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Do We Have Enough?

Dr. Michael Litrel volunteers in Honduras photo
by Michael Litrel, MD, FACOG, FPMRS

When my son Tyler was fifteen, I brought him with me on a church mission trip to Honduras. It seemed an inspired idea: I was seized with a vision of him forsaking his Xbox for a transformative week of caring for poor people in a third world country.

Twenty of us boarded the plane headed for rural Central America. Our physical task was to repair homes. Our spiritual task was to learn and teach about God’s love.

Tyler was shocked by the poverty. Forty people lived in the remote village in mud and stick huts. They had no running water or electricity. Wandering the village were dogs so emaciated you could count each rib.

Over the days that followed, Tyler took me to the side several times to sort through his feelings. How could we have so much at home when others in the world have so little?

I was proud of him, growing up, asking the right questions… But as it turned out, he was still an obtuse adolescent. On the last day, we faced a grueling three-mile hike through the steaming jungle to the work site. Tyler assured me he had filled all our water bottles. But when we arrived, I discovered only three of the eight bottles were full. Tyler had gotten lazy and just hadn’t bothered.

I was livid. We had an entire afternoon of physical labor ahead. Don’t you realize we have four THOUSAND pounds of cement to mix? How can we work without water? Blah, blah, blah…

I’m sorry, DAD!!! I GET it! Tyler threw up his hands in exasperation.

I could tell Tyler was more angry than sorry. But I stopped and sulked away, muttering dark thoughts under my breath. I had been proud that Tyler had chosen to come – the youngest in the group by five years. Heaven knows it was gratifying to see his hands finally off the game controller and wielding a shovel full of dirt.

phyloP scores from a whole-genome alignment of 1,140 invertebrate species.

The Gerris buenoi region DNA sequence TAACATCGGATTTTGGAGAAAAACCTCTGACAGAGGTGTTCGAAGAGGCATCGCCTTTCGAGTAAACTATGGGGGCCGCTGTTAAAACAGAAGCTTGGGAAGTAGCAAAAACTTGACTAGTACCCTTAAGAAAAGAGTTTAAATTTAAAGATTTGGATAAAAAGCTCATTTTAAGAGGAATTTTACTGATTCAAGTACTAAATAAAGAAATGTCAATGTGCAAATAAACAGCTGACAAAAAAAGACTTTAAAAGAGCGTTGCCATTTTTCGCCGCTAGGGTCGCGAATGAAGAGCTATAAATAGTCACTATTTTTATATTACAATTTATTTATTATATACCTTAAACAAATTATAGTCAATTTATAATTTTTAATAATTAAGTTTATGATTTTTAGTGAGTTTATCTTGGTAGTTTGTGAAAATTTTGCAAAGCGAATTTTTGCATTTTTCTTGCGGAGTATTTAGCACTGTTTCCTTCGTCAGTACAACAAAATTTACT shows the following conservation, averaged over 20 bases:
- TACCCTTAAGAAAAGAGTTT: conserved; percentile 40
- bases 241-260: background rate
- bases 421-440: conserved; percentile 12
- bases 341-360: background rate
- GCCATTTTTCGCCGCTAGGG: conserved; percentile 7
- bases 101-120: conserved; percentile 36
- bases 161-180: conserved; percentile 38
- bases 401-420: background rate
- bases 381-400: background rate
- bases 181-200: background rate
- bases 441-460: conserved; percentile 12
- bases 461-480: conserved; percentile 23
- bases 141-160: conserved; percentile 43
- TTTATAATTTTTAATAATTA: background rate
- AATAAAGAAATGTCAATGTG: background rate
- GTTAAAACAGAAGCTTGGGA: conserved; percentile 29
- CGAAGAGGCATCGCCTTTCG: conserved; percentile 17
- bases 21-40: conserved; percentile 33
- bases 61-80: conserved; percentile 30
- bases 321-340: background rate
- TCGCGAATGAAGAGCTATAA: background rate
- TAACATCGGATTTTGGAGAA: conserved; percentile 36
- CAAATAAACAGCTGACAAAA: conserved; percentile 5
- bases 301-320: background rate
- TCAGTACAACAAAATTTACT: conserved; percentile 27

But I didn’t want to hear any adolescent fibs about filling water bottles.

Our project was a hut with a dirt floor, to be replaced with cement. Twenty bags of mix had already been carried to the site. The choice of tasks were these: carry buckets of water from the stream, mix the cement on the ground, carry the wet cement into the hut, or lay down the floor. There were eight of us. It was back-breaking work.

Holding water in cupped hands photoThree hours later, we lay exhausted under the hot equatorial sun. A feeling of discouragement began to creep over us. The floor was only a third done, and we were running out of both cement and energy.

I slumped on a stool. A small village girl named Amalia crept quietly next to me. Her dress was worn, her face dirty, but her smile was glowing. She was one of eight children who lived in this tiny hut. A cement floor would keep her young body off the ground at night.

Tyler rested motionless, his back against a tree. His work efforts had been listless at best. But I kept my criticism to myself. At least he was here.

Just when the job seemed hopeless, a few neighboring villagers arrived to help. Recharged, we resumed mixing cement, carrying bucket after bucket into the hut. Somehow, we now had so much that we could not only cover the entire dirt floor but even make a front porch.

Remarkably, too, our water bottles never ran out. Tyler and I had enough to last all afternoon.

It was a strange and wonderful day in Honduras. Tyler and I had partaken in a kind of miracle: plenty of cement, a floor for Amalia, and even enough water.

For me, it was a spiritual reminder that we are always given enough – an ironic lesson to learn while helping a family whose belongings could fit in the trunk of my car.

It was only later, as I was falling asleep, that I figured out – Tyler had left all the water for me.

Dr. Michael Litrel photo

Excerpted from Dr. Litrel and his wife Ann’s book of “he-said, she-said” stories about love and family.  A MisMatch Made In Heaven: Surviving True Love, Children, and Other Blessings In Disguise is available in the office, and online at www.createspace.com/4229812

 

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